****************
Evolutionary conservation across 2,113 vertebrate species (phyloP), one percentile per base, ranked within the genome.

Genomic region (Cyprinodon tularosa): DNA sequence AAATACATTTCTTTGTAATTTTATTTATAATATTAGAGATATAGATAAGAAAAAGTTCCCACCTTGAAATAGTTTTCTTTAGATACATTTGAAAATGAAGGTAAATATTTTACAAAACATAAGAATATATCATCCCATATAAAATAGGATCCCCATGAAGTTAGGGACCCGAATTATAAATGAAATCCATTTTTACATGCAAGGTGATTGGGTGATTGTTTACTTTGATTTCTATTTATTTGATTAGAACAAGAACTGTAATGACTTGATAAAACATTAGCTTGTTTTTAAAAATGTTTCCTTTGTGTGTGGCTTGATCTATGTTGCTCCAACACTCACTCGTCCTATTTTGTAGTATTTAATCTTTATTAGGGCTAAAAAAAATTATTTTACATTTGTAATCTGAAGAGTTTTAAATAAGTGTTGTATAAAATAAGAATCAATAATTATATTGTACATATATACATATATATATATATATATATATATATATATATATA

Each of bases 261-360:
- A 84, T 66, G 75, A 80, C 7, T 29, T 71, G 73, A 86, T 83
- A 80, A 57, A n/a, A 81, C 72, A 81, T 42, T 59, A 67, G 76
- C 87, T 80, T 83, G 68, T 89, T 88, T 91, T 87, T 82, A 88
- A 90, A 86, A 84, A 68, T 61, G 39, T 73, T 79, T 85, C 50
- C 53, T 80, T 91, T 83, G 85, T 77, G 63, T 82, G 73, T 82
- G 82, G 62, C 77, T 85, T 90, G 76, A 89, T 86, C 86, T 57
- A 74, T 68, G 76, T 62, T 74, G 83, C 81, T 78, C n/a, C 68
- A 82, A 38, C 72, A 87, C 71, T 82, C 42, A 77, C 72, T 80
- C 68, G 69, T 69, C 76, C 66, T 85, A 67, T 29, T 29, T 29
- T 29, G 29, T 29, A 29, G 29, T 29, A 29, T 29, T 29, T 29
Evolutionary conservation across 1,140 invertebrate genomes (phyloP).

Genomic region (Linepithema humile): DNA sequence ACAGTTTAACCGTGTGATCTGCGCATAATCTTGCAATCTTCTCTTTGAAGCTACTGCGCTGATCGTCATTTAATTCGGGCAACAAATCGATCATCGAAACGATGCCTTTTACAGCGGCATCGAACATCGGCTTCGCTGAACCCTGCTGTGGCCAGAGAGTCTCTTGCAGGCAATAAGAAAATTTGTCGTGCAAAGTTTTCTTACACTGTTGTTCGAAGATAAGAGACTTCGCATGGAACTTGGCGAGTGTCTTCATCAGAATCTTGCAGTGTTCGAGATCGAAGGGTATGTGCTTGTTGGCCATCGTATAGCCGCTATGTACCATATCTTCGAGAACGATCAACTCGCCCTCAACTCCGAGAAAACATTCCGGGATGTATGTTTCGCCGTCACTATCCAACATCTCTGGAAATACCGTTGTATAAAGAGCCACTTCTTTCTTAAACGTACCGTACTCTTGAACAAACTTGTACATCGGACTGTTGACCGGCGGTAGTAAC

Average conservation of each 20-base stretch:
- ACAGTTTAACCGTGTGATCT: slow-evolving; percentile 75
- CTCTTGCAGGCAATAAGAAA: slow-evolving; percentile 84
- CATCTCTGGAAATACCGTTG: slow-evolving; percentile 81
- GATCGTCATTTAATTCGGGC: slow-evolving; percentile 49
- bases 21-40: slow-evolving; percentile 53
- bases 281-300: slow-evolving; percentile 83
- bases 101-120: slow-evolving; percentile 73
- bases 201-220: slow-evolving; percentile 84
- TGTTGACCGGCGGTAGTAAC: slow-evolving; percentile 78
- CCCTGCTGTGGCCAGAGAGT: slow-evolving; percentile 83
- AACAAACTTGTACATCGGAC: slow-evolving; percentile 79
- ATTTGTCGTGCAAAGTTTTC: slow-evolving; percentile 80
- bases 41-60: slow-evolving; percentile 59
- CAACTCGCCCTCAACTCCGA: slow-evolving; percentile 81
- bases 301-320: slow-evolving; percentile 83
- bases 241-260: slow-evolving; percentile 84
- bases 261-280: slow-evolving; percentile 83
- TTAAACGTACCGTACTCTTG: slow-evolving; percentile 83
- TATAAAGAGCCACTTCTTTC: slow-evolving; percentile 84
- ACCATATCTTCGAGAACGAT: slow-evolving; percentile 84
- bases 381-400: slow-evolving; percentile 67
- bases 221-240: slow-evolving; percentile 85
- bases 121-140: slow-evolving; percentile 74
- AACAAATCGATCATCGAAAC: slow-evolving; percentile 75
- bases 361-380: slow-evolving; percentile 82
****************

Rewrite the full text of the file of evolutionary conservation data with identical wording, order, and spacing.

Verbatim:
Evolutionary conservation across 2,113 vertebrate species (phyloP), one percentile per base, ranked within the genome.

Genomic region (Cyprinodon tularosa): DNA sequence AAATACATTTCTTTGTAATTTTATTTATAATATTAGAGATATAGATAAGAAAAAGTTCCCACCTTGAAATAGTTTTCTTTAGATACATTTGAAAATGAAGGTAAATATTTTACAAAACATAAGAATATATCATCCCATATAAAATAGGATCCCCATGAAGTTAGGGACCCGAATTATAAATGAAATCCATTTTTACATGCAAGGTGATTGGGTGATTGTTTACTTTGATTTCTATTTATTTGATTAGAACAAGAACTGTAATGACTTGATAAAACATTAGCTTGTTTTTAAAAATGTTTCCTTTGTGTGTGGCTTGATCTATGTTGCTCCAACACTCACTCGTCCTATTTTGTAGTATTTAATCTTTATTAGGGCTAAAAAAAATTATTTTACATTTGTAATCTGAAGAGTTTTAAATAAGTGTTGTATAAAATAAGAATCAATAATTATATTGTACATATATACATATATATATATATATATATATATATATATATATA

Each of bases 261-360:
- A 84, T 66, G 75, A 80, C 7, T 29, T 71, G 73, A 86, T 83
- A 80, A 57, A n/a, A 81, C 72, A 81, T 42, T 59, A 67, G 76
- C 87, T 80, T 83, G 68, T 89, T 88, T 91, T 87, T 82, A 88
- A 90, A 86, A 84, A 68, T 61, G 39, T 73, T 79, T 85, C 50
- C 53, T 80, T 91, T 83, G 85, T 77, G 63, T 82, G 73, T 82
- G 82, G 62, C 77, T 85, T 90, G 76, A 89, T 86, C 86, T 57
- A 74, T 68, G 76, T 62, T 74, G 83, C 81, T 78, C n/a, C 68
- A 82, A 38, C 72, A 87, C 71, T 82, C 42, A 77, C 72, T 80
- C 68, G 69, T 69, C 76, C 66, T 85, A 67, T 29, T 29, T 29
- T 29, G 29, T 29, A 29, G 29, T 29, A 29, T 29, T 29, T 29
Evolutionary conservation across 1,140 invertebrate genomes (phyloP).

Genomic region (Linepithema humile): DNA sequence ACAGTTTAACCGTGTGATCTGCGCATAATCTTGCAATCTTCTCTTTGAAGCTACTGCGCTGATCGTCATTTAATTCGGGCAACAAATCGATCATCGAAACGATGCCTTTTACAGCGGCATCGAACATCGGCTTCGCTGAACCCTGCTGTGGCCAGAGAGTCTCTTGCAGGCAATAAGAAAATTTGTCGTGCAAAGTTTTCTTACACTGTTGTTCGAAGATAAGAGACTTCGCATGGAACTTGGCGAGTGTCTTCATCAGAATCTTGCAGTGTTCGAGATCGAAGGGTATGTGCTTGTTGGCCATCGTATAGCCGCTATGTACCATATCTTCGAGAACGATCAACTCGCCCTCAACTCCGAGAAAACATTCCGGGATGTATGTTTCGCCGTCACTATCCAACATCTCTGGAAATACCGTTGTATAAAGAGCCACTTCTTTCTTAAACGTACCGTACTCTTGAACAAACTTGTACATCGGACTGTTGACCGGCGGTAGTAAC

Average conservation of each 20-base stretch:
- ACAGTTTAACCGTGTGATCT: slow-evolving; percentile 75
- CTCTTGCAGGCAATAAGAAA: slow-evolving; percentile 84
- CATCTCTGGAAATACCGTTG: slow-evolving; percentile 81
- GATCGTCATTTAATTCGGGC: slow-evolving; percentile 49
- bases 21-40: slow-evolving; percentile 53
- bases 281-300: slow-evolving; percentile 83
- bases 101-120: slow-evolving; percentile 73
- bases 201-220: slow-evolving; percentile 84
- TGTTGACCGGCGGTAGTAAC: slow-evolving; percentile 78
- CCCTGCTGTGGCCAGAGAGT: slow-evolving; percentile 83
- AACAAACTTGTACATCGGAC: slow-evolving; percentile 79
- ATTTGTCGTGCAAAGTTTTC: slow-evolving; percentile 80
- bases 41-60: slow-evolving; percentile 59
- CAACTCGCCCTCAACTCCGA: slow-evolving; percentile 81
- bases 301-320: slow-evolving; percentile 83
- bases 241-260: slow-evolving; percentile 84
- bases 261-280: slow-evolving; percentile 83
- TTAAACGTACCGTACTCTTG: slow-evolving; percentile 83
- TATAAAGAGCCACTTCTTTC: slow-evolving; percentile 84
- ACCATATCTTCGAGAACGAT: slow-evolving; percentile 84
- bases 381-400: slow-evolving; percentile 67
- bases 221-240: slow-evolving; percentile 85
- bases 121-140: slow-evolving; percentile 74
- AACAAATCGATCATCGAAAC: slow-evolving; percentile 75
- bases 361-380: slow-evolving; percentile 82